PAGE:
208. Directing, etc., unlawful trial by ordeal
Any person who directs or controls or presides at any trial by ordeal which is unlawful, is guilty of a felony and is liable, when the trial which such person directs, controls or presides at results in the death of any party to the proceeding, to the punishment of death and m every other case, to imprisonment for ten years.
209. Being present at, or making poison for, unlawful trial by ordeal
Any person who‐
- is present at or takes part in any trial by ordeal which is unlawful; or
- makes, sells or assists or takes part in making or selling, or has in his possession for sale or use any poison or thing which is intended to be used for the purpose of any trial by ordeal which is unlawful,
is guilty of a misdemeanour and is liable to imprisonment for one year.
210. Offences in relation to witchcraft and juju
Any person who‐
- by his statements or actions represents himself to be a witch or to have the power of witchcraft; or
- accuses or threatens to accuse any person with being a witch or with having the power of witchcraft; or
- makes or sells or uses, or assists or takes part in making or selling or using or has in his possession or represents himself to be in possession of any juju, drug or charm which is intended to be used or reported to possess the power to prevent or delay any person from doing an act which such person has a legal right to do, or to compel any person to do an act which such person has a legal right to refrain from doing, or which is alleged or reported to possess the power of causing any natural phenomenon or any disease or epidemic; or
- directs or controls or presides at or is present at or takes part in the worship or invocation of any juju which is prohibited by an order of the President or the Governor of a State; or
- is in possession of or has control over any human remains which are used or are intended to be used in connection with the worship or invocation of any juju; or
- makes or uses or assists in making or using, or has in his possession anything whatsoever the making, use or possession of which has been prohibited by an order as being or believed to be associated with human sacrifice or other unlawful practice,
is guilty of misdemeanour and is liable to imprisonment for two years.
211. Chiefs permitting unlawful ordeal and prohibited juju worship
Any chief who directly or indirectly permits, promotes, encourages or facilitates any trial by ordeal which is unlawful, or the worship or invocation of any juju which has been prohibited by an order, or who knowing of such trial, worship or invocation, or intended trial, worship or invocation, does not forthwith report the same to an administrative officer, is guilty of a felony and is liable to imprisonment for three years.
The offender cannot be arrested without warrant.
212. Destruction of place where unlawful ordeal or prohibited juju worship is held
Any house, grove or place in which it has been customary to hold any trial by ordeal which is unlawful, or the worship or invocation of any juju which is prohibited by an order, may, together with all articles found therein, be destroyed or erased upon the order of any court by such persons as the court may direct.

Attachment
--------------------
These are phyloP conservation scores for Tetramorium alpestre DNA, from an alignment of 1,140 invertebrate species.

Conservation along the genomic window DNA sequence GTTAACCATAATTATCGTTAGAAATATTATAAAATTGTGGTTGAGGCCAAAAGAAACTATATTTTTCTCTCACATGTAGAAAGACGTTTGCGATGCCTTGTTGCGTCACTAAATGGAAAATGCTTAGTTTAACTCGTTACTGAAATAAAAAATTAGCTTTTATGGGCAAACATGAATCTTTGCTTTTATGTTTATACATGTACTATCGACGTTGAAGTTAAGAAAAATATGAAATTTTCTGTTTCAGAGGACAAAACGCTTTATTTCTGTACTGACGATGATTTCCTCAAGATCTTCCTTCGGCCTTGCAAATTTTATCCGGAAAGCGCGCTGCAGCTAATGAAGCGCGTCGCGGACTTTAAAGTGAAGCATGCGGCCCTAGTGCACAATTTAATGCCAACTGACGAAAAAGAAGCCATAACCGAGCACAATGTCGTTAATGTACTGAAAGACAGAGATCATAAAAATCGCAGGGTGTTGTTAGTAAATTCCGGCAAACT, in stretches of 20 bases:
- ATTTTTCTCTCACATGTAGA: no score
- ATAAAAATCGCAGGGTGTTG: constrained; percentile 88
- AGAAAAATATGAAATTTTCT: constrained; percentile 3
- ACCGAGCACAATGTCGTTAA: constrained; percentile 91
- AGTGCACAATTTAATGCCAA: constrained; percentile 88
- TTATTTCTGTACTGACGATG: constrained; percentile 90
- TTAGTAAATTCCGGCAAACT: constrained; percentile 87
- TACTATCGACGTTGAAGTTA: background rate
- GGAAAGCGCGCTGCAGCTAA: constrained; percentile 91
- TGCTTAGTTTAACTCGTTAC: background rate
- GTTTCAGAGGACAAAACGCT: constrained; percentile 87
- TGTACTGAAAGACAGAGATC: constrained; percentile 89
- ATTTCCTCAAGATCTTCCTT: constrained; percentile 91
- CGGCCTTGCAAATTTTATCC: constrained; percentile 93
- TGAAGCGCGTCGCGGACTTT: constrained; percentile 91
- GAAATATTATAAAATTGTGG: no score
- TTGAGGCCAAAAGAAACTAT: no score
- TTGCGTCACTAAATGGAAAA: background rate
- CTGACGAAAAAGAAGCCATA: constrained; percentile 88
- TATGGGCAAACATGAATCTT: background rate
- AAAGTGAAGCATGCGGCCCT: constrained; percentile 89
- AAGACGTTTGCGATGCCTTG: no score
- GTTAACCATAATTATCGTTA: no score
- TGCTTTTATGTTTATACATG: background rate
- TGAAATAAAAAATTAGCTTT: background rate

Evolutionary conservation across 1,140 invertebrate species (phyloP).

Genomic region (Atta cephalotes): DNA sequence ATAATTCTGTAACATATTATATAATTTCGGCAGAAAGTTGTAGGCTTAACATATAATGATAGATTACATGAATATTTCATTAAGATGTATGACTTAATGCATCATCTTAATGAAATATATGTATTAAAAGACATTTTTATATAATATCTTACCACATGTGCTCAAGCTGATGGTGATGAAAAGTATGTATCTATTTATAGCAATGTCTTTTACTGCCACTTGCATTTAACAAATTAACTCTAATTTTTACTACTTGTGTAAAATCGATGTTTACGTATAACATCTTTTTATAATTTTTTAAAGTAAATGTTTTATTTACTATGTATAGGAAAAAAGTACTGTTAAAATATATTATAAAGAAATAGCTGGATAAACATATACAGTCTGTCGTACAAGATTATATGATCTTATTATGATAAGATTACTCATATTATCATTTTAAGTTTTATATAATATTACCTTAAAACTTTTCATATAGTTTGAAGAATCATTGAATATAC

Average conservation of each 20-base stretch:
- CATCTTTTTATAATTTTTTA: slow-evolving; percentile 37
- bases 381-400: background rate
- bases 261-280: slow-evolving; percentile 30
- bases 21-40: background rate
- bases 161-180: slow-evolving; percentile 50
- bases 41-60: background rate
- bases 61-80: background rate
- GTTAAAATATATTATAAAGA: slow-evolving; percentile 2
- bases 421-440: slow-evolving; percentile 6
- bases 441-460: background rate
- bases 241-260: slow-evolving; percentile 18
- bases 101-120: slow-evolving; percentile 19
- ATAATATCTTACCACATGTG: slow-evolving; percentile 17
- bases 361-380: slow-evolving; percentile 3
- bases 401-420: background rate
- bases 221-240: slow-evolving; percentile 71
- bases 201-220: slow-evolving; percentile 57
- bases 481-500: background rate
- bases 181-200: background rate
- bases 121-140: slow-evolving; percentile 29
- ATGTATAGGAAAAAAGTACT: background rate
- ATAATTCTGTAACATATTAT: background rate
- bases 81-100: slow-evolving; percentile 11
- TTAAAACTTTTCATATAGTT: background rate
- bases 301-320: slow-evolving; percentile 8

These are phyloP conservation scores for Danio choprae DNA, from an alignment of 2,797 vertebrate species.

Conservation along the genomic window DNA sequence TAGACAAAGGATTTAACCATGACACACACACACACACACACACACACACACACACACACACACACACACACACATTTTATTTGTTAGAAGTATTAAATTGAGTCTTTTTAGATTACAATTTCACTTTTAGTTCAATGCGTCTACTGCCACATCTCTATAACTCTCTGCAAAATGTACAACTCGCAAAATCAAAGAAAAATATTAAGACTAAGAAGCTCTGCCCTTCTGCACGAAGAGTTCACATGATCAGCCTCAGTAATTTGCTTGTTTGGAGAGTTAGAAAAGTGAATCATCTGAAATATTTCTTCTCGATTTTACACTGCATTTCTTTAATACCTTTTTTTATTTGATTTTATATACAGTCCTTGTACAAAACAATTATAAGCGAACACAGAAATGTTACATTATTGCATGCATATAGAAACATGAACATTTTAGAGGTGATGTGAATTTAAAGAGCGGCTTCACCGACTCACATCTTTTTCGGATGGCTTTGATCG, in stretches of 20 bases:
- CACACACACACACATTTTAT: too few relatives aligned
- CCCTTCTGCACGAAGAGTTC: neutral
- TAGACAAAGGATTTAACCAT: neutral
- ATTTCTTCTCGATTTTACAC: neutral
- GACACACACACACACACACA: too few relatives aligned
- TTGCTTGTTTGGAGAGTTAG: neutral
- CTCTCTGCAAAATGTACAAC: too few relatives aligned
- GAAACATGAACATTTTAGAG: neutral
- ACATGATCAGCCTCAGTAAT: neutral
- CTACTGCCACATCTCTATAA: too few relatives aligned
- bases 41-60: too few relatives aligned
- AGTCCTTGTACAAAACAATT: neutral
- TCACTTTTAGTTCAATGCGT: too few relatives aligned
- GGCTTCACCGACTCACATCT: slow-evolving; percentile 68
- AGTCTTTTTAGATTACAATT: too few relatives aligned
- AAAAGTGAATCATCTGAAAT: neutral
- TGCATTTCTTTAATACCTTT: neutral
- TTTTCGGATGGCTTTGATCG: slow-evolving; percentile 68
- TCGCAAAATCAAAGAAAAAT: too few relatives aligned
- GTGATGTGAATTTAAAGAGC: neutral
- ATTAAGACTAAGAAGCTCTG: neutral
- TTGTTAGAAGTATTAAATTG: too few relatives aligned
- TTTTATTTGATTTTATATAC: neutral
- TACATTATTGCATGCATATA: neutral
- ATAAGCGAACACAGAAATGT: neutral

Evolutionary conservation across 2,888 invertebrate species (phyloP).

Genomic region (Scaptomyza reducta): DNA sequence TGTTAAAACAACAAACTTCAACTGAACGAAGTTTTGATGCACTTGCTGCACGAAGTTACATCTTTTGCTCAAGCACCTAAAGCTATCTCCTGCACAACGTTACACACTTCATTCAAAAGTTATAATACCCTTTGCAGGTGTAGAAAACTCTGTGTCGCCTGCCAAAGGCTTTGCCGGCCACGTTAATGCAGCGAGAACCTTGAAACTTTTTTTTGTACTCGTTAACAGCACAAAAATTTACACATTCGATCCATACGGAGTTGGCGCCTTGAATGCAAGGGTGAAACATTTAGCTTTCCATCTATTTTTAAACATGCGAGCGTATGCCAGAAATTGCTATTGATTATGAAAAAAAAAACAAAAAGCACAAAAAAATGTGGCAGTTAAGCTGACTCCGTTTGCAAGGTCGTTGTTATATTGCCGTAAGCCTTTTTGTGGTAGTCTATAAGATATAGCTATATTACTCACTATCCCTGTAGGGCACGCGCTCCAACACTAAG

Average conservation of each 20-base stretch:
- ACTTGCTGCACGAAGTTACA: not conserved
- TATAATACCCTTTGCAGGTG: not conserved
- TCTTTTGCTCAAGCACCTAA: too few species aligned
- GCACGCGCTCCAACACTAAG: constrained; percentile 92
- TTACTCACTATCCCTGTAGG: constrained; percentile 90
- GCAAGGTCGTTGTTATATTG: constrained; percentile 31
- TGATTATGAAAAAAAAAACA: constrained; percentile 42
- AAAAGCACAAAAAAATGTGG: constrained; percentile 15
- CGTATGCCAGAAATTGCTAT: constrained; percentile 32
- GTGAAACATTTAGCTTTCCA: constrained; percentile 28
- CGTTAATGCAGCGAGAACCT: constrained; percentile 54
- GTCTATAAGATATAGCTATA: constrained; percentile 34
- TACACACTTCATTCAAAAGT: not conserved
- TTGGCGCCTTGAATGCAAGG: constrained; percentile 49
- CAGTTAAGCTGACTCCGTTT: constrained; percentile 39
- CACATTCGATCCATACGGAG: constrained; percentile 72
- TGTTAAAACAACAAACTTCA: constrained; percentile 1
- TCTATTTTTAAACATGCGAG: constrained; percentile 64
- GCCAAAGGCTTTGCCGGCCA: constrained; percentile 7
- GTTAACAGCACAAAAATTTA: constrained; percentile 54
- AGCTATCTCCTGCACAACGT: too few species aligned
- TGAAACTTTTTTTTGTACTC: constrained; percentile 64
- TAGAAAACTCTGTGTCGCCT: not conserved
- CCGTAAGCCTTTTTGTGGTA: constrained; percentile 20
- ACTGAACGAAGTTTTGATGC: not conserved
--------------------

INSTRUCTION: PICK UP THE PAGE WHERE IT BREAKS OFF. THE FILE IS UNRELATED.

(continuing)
213. Criminal charms
Any person who
- makes, sells or keeps for sale or for hire or reward, any fetish or charm which is pretended or reputed to possess power to protect burglars, robbers, thieves or other malefactors, or to aid or assist in any way in the perpetration of any burglary, housebreaking, robbery or theft, or in the perpetration of any offence whatsoever, or to prevent, hinder or delay the detection of or conviction for any offence whatsoever; or
- is found having in his possession without lawful and reasonable excuse (the proof of which excuse shall lie on such person) any such fetish or charm as aforesaid,
is guilty of a felony and is liable to imprisonment for five years. (Nigeria 1990, art. 207-213, emphasis in original)
3.2 State Response and Measures
Information on the response of and the measures taken by the state to protect persons who refused a chief priest or a shaman title was scarce among the sources consulted by the Research Directorate within the time constraints of this Response.
According to the researcher affiliated with a Canadian university, there is no state protection to fight against evil shamans, but such protection would be neither necessary nor useful in the case of chief priests since, according to common opinion and collective beliefs, most of them are harmless and more powerful than governments (Researcher affiliated with a Canadian university 19 Oct. 2021). Nonetheless, the Associate Professor stated that federal and local governments can make efforts to protect potential victims "as much as possible" by enforcing Criminal Code provisions concerning the unlawful practices of traditional chief priests and shamans (Associate Professor 20 Oct. 2021). The Senior Researcher explained the following:
The issue of state protection could only come in when the matter extends to the level of physical compulsion or attempts to infringe on such a person's fundamental rights as a free citizen of the country. Under such a circumstance, the victim could then seek redress in a court of law or the security agencies for protection. (Senior Researcher 30 Oct. 2021)
The researcher affiliated with an Australian university stated the following regarding state protection: